• Déjà Vu: Contemporary Art about Modernist Architecture
    Claire Bishop
    Thomas Hirschhorn
    Koenig Books, 2020
    Claire Bishop

Thomas Hirschhorn, Poor Iconology (6), 2019. Courtesy of the artist.

One of the most persistent themes in contemporary art since the early 1990s has been the quotation of iconic examples of modernist architecture and design, many of which are said to address “ruined modernity” and “failed utopias.” This short book charts the rise of this iconography and its appearance in different geopolitical contexts: East and Western Europe, North and South America. While many exhibitions have focused on this theme, none have attempted a historical survey of this phenomenon or a critical analysis of modernism's status for contemporary artists.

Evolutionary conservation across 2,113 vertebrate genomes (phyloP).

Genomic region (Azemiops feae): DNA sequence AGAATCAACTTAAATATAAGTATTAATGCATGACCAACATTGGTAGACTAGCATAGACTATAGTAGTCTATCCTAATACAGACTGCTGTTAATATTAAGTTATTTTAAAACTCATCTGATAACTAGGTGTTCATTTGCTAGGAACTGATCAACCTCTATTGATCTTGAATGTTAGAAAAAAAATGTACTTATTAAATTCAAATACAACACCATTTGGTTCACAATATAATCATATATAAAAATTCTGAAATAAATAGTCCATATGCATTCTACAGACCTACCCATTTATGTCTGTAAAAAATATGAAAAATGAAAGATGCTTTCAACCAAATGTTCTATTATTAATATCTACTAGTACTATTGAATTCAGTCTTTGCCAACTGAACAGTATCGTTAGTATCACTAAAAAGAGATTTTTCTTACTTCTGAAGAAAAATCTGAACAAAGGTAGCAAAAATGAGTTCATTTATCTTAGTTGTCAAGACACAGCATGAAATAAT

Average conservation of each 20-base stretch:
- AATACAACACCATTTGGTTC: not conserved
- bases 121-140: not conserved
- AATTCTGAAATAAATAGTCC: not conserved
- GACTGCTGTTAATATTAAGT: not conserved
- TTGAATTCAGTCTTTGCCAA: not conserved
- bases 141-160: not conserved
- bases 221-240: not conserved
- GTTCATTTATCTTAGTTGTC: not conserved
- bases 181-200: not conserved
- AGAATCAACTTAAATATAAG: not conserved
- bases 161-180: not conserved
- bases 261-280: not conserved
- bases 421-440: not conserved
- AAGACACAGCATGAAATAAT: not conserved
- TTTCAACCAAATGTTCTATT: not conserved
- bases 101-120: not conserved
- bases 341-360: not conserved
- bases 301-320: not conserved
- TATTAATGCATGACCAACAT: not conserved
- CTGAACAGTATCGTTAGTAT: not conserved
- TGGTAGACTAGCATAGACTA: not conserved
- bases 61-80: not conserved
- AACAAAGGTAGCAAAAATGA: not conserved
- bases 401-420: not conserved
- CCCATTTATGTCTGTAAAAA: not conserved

Claire Bishop is an art historian and critic, and professor in the PhD Program in Art History at the Graduate Center, City University of New York. Her publications include Installation Art: A Critical History (Tate, 2005); Artificial Hells: Participatory Art and the Politics of Spectatorship (Verso, 2012), which won the Frank Jewett Mather Award for art criticism; and Radical Museology, or, What’s Contemporary in Museums of Contemporary Art? (Koenig, 2013). She is a regular contributor to Artforum and her books and articles have been translated into eighteen languages. She has received an Andy Warhol Foundation Arts Writers Grant and research fellowships from the Clark Art Institute, New York University’s Center for Ballet and the Arts, and the New York Public Library.